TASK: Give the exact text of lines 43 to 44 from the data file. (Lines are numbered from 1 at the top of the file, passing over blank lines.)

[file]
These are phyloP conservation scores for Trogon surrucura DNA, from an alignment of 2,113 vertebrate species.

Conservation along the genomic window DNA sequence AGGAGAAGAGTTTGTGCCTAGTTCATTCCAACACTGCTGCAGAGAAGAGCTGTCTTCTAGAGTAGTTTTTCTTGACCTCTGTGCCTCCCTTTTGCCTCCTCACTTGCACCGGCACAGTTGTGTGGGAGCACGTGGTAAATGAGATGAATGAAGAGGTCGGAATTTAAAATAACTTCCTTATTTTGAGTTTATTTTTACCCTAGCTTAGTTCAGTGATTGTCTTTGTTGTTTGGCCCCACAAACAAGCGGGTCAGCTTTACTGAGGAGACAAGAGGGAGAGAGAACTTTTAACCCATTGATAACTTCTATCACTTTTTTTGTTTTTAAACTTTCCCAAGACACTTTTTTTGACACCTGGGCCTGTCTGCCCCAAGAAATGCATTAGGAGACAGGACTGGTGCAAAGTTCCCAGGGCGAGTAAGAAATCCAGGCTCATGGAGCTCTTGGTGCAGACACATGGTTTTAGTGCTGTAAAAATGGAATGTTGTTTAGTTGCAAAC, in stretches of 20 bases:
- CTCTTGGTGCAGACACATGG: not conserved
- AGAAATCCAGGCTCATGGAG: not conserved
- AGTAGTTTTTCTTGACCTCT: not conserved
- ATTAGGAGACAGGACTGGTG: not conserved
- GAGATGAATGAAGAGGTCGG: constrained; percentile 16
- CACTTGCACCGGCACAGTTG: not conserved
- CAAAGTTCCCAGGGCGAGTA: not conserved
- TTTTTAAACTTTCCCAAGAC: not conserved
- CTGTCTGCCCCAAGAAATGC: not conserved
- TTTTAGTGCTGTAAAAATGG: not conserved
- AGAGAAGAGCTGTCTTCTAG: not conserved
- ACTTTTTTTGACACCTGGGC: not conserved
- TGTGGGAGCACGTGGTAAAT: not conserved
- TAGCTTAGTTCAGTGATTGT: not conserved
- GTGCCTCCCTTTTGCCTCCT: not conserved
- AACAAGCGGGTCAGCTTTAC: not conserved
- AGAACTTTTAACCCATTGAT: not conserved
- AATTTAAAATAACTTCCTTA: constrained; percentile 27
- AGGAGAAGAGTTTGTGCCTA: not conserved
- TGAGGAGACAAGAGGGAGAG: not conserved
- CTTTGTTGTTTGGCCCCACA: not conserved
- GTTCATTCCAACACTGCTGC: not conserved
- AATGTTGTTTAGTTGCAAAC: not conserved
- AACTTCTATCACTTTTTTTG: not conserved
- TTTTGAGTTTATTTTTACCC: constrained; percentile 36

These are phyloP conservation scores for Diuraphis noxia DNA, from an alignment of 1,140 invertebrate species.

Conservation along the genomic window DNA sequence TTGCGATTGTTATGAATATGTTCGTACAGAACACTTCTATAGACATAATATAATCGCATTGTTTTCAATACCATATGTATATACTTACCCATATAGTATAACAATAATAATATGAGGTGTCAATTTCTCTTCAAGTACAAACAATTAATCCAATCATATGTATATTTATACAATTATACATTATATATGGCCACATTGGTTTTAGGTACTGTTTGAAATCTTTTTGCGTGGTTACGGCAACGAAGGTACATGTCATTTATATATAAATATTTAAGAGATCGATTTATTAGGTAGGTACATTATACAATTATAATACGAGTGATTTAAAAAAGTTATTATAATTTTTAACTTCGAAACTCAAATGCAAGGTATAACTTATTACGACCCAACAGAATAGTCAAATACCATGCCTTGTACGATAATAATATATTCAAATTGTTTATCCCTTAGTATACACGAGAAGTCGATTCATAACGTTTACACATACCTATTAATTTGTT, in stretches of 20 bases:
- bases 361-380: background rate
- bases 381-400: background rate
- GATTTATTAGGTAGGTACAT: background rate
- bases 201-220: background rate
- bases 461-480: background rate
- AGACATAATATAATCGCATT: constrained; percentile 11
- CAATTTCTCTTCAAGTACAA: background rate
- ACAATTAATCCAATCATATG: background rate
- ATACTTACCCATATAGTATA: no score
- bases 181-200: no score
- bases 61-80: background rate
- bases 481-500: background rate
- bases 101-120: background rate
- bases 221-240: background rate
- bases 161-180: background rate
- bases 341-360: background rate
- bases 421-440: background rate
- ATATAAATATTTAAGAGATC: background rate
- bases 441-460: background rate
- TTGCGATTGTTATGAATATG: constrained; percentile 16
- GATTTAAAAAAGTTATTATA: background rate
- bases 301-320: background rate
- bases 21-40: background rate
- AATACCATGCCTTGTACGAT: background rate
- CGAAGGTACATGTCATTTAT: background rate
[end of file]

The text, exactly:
- bases 221-240: background rate
- bases 161-180: background rate